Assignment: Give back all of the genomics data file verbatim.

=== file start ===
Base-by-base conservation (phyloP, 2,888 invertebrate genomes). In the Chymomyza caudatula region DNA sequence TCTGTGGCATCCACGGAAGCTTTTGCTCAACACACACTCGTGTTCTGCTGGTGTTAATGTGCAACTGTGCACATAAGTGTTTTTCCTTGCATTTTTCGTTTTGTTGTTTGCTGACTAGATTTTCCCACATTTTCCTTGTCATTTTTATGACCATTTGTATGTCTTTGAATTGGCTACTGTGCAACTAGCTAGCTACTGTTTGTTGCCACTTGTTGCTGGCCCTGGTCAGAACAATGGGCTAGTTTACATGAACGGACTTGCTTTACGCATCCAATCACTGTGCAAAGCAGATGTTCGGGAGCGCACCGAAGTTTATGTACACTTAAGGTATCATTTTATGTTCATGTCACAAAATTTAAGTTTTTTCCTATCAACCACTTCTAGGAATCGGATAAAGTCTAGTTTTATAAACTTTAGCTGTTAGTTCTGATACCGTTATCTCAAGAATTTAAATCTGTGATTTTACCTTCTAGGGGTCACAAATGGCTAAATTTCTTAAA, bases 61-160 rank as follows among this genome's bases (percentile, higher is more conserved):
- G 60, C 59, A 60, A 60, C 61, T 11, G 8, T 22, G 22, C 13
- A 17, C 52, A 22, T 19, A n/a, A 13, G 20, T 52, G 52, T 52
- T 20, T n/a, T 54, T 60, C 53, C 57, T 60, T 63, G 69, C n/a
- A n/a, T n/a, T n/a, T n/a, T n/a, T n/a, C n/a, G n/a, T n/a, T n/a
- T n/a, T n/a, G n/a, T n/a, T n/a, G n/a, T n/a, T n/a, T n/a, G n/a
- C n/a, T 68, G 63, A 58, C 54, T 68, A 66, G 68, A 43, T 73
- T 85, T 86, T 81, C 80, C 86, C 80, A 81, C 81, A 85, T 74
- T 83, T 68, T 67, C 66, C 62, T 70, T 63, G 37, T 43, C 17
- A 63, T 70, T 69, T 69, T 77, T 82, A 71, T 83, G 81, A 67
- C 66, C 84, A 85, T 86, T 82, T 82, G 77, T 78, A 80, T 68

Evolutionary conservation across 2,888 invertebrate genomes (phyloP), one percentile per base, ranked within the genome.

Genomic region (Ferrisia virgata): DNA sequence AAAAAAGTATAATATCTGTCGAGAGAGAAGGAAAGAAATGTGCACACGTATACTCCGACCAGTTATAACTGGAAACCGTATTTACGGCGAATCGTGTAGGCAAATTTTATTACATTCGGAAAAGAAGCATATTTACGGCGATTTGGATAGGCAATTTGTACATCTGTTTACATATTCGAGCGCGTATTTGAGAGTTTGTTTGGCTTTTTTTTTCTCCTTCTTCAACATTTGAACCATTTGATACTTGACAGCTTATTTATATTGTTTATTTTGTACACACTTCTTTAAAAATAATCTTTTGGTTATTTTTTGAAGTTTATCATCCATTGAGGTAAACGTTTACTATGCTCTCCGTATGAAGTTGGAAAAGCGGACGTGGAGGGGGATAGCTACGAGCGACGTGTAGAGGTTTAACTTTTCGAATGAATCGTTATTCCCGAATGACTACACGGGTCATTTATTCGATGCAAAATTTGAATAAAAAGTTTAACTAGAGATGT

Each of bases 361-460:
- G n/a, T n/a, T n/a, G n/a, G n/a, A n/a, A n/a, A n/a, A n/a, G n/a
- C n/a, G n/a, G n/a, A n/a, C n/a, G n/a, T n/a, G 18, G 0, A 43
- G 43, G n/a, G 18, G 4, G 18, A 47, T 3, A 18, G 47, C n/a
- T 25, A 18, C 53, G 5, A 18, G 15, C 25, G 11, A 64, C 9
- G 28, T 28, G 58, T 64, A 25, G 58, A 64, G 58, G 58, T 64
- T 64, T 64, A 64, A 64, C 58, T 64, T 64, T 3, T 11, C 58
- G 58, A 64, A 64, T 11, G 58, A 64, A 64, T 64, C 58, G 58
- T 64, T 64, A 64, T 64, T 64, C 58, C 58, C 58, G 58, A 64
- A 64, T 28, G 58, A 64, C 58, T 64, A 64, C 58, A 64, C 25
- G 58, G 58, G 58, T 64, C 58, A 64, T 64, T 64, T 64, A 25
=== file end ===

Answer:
Base-by-base conservation (phyloP, 2,888 invertebrate genomes). In the Chymomyza caudatula region DNA sequence TCTGTGGCATCCACGGAAGCTTTTGCTCAACACACACTCGTGTTCTGCTGGTGTTAATGTGCAACTGTGCACATAAGTGTTTTTCCTTGCATTTTTCGTTTTGTTGTTTGCTGACTAGATTTTCCCACATTTTCCTTGTCATTTTTATGACCATTTGTATGTCTTTGAATTGGCTACTGTGCAACTAGCTAGCTACTGTTTGTTGCCACTTGTTGCTGGCCCTGGTCAGAACAATGGGCTAGTTTACATGAACGGACTTGCTTTACGCATCCAATCACTGTGCAAAGCAGATGTTCGGGAGCGCACCGAAGTTTATGTACACTTAAGGTATCATTTTATGTTCATGTCACAAAATTTAAGTTTTTTCCTATCAACCACTTCTAGGAATCGGATAAAGTCTAGTTTTATAAACTTTAGCTGTTAGTTCTGATACCGTTATCTCAAGAATTTAAATCTGTGATTTTACCTTCTAGGGGTCACAAATGGCTAAATTTCTTAAA, bases 61-160 rank as follows among this genome's bases (percentile, higher is more conserved):
- G 60, C 59, A 60, A 60, C 61, T 11, G 8, T 22, G 22, C 13
- A 17, C 52, A 22, T 19, A n/a, A 13, G 20, T 52, G 52, T 52
- T 20, T n/a, T 54, T 60, C 53, C 57, T 60, T 63, G 69, C n/a
- A n/a, T n/a, T n/a, T n/a, T n/a, T n/a, C n/a, G n/a, T n/a, T n/a
- T n/a, T n/a, G n/a, T n/a, T n/a, G n/a, T n/a, T n/a, T n/a, G n/a
- C n/a, T 68, G 63, A 58, C 54, T 68, A 66, G 68, A 43, T 73
- T 85, T 86, T 81, C 80, C 86, C 80, A 81, C 81, A 85, T 74
- T 83, T 68, T 67, C 66, C 62, T 70, T 63, G 37, T 43, C 17
- A 63, T 70, T 69, T 69, T 77, T 82, A 71, T 83, G 81, A 67
- C 66, C 84, A 85, T 86, T 82, T 82, G 77, T 78, A 80, T 68

Evolutionary conservation across 2,888 invertebrate genomes (phyloP), one percentile per base, ranked within the genome.

Genomic region (Ferrisia virgata): DNA sequence AAAAAAGTATAATATCTGTCGAGAGAGAAGGAAAGAAATGTGCACACGTATACTCCGACCAGTTATAACTGGAAACCGTATTTACGGCGAATCGTGTAGGCAAATTTTATTACATTCGGAAAAGAAGCATATTTACGGCGATTTGGATAGGCAATTTGTACATCTGTTTACATATTCGAGCGCGTATTTGAGAGTTTGTTTGGCTTTTTTTTTCTCCTTCTTCAACATTTGAACCATTTGATACTTGACAGCTTATTTATATTGTTTATTTTGTACACACTTCTTTAAAAATAATCTTTTGGTTATTTTTTGAAGTTTATCATCCATTGAGGTAAACGTTTACTATGCTCTCCGTATGAAGTTGGAAAAGCGGACGTGGAGGGGGATAGCTACGAGCGACGTGTAGAGGTTTAACTTTTCGAATGAATCGTTATTCCCGAATGACTACACGGGTCATTTATTCGATGCAAAATTTGAATAAAAAGTTTAACTAGAGATGT

Each of bases 361-460:
- G n/a, T n/a, T n/a, G n/a, G n/a, A n/a, A n/a, A n/a, A n/a, G n/a
- C n/a, G n/a, G n/a, A n/a, C n/a, G n/a, T n/a, G 18, G 0, A 43
- G 43, G n/a, G 18, G 4, G 18, A 47, T 3, A 18, G 47, C n/a
- T 25, A 18, C 53, G 5, A 18, G 15, C 25, G 11, A 64, C 9
- G 28, T 28, G 58, T 64, A 25, G 58, A 64, G 58, G 58, T 64
- T 64, T 64, A 64, A 64, C 58, T 64, T 64, T 3, T 11, C 58
- G 58, A 64, A 64, T 11, G 58, A 64, A 64, T 64, C 58, G 58
- T 64, T 64, A 64, T 64, T 64, C 58, C 58, C 58, G 58, A 64
- A 64, T 28, G 58, A 64, C 58, T 64, A 64, C 58, A 64, C 25
- G 58, G 58, G 58, T 64, C 58, A 64, T 64, T 64, T 64, A 25